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Girls5eva Switches Streaming Labels with Funny, Brief Third Season

Every musician needs to change record labels at one point or another. The lovable '90s pop girl group "Girls5eva"—Dawn (Sara Bareilles), Wickie (Renée Elise Goldsberry), Summer (Busy Philipps), and Gloria (Paula Pell)—have taken their comedic, lyrical services from Peacock to Netflix in a road-trip-centric third season. Unsurprisingly, the Meredith Scardino-created series hasn't lost its rhythm. However, its lesser episode count, and the too-frequent head-rearing of its new management, make it less charming than previous recording.

Dawn, Wickie, Summer, and Gloria have enacted their comeback venture, the Returnity Tour. Rather than being sponsored by a brand or put up by a label, it's all self-funded and impromptu. They go van driving and hotel hopping, getting gigs wherever the road takes them. Whether at a hoedown space in Fort Worth or a billionaire baby's nostalgia-themed birthday party in Florida, the girls will work forever to get their names on top again.

Their tour also finds each member continuing the next chapter in their personal life stages: Dawn's pregnant with her second kid, Gloria is in her ho phase—trying to hook up with as many women on the road to compensate for her lack of experience during the early 2000s—Wickie is still learning how to be selfless one destination at a time, and Summer is trying to find her own identity without a man or parents to influence her thoughts.

This long-awaited third season hasn't lost much of its charm and hilarity under the N-shaped banner as the talented cast is all as pitch-perfect as ever. Every episodic misadventure the girls embark on in the 6-episode season takes complete advantage of every stop the girls make without losing sight of character advancement. The season opener, titled "Fort Worth," is demonstrates this as it finds Girls5Eva relishing in the niche popularity of their catchy song "Tapping into Your Fort Worth" that they coast on it for far too long for their own good, forcing everyone to take different roles. 

On the road, the writing staff never fails to come up with fresh, hilarious gags, continuing the upbeat, silly, and sometimes cleverly satirical "Josie and the Pussycats" meets "Popstar: Never Stop Never Stopping" elements that made me fall in love with it in the first place. It deviates from inside-baseball industry jokes and leans more into the different venues, cities, and traits of people they come across, delivered with a charming buoyancy. One standout episode features Catherine Cohen as a nostalgia-heavy millennial billionaire throwing a party, who hires Girls5Eva to perform one of their most provocative songs from their past that puts Dawn on edge. There, the girls go off on their subplots, all equally funny.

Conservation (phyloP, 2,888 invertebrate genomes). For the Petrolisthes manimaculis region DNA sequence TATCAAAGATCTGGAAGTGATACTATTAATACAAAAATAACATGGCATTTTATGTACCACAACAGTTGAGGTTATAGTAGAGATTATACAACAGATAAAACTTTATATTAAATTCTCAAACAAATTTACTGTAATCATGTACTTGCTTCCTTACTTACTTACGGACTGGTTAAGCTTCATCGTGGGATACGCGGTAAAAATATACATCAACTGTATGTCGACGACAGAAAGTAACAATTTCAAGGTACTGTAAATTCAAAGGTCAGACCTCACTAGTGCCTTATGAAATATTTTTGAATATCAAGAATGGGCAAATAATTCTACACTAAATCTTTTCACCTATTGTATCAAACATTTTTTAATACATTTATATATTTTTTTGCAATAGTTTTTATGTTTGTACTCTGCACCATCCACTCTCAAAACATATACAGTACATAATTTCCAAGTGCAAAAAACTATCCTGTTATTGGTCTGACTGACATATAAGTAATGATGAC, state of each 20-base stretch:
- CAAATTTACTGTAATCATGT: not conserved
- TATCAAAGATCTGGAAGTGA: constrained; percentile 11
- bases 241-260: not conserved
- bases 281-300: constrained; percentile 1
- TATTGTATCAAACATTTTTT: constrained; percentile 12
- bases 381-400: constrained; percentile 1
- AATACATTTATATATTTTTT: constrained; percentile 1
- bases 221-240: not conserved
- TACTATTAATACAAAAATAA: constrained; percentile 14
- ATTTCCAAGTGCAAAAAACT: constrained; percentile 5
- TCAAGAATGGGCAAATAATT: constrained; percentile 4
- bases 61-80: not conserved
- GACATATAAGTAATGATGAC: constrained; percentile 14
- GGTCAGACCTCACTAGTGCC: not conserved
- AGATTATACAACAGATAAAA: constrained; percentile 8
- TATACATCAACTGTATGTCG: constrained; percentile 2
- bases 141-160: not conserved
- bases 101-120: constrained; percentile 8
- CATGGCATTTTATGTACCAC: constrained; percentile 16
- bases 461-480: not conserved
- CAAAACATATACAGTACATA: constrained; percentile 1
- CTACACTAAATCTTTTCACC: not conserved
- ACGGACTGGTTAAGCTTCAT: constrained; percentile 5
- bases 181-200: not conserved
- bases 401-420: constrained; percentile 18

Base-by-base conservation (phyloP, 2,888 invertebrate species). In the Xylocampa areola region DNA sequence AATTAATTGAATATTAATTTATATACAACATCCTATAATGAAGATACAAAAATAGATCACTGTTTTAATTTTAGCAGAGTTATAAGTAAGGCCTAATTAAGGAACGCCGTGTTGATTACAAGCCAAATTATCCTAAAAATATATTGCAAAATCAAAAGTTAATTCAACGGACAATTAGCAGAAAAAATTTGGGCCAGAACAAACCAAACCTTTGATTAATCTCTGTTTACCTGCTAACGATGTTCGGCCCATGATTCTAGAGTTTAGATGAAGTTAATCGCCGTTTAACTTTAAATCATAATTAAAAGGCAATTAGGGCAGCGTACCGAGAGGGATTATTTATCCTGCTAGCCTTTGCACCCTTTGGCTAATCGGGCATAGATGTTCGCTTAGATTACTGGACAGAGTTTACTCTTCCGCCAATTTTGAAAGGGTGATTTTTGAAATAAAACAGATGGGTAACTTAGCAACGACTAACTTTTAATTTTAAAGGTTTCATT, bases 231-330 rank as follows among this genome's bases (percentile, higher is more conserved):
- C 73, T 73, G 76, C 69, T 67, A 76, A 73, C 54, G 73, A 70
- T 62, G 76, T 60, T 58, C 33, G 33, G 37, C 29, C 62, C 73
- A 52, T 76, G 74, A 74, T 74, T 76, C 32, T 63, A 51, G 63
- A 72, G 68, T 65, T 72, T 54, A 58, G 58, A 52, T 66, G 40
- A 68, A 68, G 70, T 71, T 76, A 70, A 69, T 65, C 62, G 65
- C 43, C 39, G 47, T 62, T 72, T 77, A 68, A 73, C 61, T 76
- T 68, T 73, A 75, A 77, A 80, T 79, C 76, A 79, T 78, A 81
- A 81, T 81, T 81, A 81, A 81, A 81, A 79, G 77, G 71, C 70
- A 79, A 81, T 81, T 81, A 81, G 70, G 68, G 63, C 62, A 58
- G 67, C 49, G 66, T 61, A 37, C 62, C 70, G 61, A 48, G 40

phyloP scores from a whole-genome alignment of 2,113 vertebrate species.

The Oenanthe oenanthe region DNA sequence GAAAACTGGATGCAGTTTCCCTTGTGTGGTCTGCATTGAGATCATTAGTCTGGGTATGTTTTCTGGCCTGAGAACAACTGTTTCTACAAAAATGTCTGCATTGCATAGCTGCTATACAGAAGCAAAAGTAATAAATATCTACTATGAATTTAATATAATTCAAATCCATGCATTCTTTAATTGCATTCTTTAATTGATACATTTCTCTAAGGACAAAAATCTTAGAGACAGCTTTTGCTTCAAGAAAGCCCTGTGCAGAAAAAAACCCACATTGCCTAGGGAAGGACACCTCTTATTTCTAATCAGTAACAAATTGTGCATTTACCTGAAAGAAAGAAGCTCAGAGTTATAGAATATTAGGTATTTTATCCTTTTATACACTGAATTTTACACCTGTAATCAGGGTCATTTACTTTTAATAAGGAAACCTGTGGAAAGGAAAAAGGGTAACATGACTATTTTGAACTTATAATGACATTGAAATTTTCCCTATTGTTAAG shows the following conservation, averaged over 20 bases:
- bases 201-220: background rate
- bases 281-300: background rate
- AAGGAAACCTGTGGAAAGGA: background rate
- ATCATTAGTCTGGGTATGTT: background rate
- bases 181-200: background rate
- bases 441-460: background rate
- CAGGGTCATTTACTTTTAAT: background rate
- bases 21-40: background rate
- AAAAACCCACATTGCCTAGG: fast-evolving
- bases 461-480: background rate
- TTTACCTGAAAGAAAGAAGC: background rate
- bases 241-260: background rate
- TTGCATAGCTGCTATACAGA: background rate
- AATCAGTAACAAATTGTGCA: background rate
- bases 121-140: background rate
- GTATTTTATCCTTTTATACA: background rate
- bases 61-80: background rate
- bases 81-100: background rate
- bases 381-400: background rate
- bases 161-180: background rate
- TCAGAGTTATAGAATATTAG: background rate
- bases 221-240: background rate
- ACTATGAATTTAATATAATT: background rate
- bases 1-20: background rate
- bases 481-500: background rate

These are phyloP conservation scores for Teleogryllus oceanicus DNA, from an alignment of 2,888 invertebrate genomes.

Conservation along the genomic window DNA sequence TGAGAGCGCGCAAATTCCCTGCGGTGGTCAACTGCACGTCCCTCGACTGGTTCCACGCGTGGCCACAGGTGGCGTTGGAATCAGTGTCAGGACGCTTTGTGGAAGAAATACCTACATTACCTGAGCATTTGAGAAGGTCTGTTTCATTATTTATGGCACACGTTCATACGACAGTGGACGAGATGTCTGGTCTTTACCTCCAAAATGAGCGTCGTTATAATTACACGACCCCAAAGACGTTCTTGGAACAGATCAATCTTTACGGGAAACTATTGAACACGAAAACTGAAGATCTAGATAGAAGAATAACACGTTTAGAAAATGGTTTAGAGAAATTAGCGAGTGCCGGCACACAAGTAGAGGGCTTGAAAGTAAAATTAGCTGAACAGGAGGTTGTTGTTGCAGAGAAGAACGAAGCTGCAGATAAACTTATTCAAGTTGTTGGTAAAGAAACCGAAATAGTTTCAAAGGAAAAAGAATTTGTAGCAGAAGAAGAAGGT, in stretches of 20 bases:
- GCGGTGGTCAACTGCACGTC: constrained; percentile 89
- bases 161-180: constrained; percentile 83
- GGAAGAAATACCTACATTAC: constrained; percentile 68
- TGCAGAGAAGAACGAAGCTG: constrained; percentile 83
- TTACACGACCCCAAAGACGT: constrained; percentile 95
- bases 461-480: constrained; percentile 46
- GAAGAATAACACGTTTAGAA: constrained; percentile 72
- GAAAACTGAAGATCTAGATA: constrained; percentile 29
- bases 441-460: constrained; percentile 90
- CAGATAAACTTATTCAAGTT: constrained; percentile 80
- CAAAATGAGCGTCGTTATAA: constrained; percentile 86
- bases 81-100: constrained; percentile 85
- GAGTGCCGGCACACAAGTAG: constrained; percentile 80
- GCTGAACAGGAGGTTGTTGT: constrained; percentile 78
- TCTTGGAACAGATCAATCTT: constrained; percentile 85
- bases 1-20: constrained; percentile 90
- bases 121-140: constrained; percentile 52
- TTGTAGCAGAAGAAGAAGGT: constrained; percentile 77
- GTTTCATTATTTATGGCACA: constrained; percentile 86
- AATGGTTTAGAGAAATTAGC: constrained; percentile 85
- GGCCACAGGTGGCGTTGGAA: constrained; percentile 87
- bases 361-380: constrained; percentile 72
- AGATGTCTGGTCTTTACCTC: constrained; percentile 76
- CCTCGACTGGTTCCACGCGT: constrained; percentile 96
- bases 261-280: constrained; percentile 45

Whereas the Peacock let the "Girls5eva" writers run free, season three bears an annoying mandate from Netflix for having many of its episodes feature in-universe jokes to their shows, as if it was the only condition for restarting the series. Taking a page out of "Black Mirror," literally with the "Streamberry" parody service where they poke fun at "The Crown" and often reference "Stranger Things"—calling the trend of an old song becoming renowned thanks to a series a "Kate Bush"—the constant in-your-faceness of every Netflix reference abruptly disrupts the pacing and joke streak. 

As good as season three is at times, it feels partial. It could be this critic's exhaustion of the streaming model ecosystem where they have to change their brain chemistry into thinking that six to eight episodes for a half-hour lengthened comedy series constitute an entire season. Still, the season plays similarly to a network series continuing its season following a long winter break. I had to digest this series altogether, and for some reason, three continued all the threads and character arcs of two rather than building upon anything new. Maybe the six-episode count is a test run to what can be done for a season four, but for a show as consistently funny, charming, and full of undeniable bops, it deserves to have all the 5evasodes it wants.

Whole season screened for review. Now on Netflix.

 

 

Rendy Jones

Rendy Jones (they/he) is a film and television journalist born and raised in Brooklyn, New York. They are the owner of self-published independent outlet Rendy Reviews, a member of the Critics' Choice Association, GALECA, and a part time stand-up comedian.

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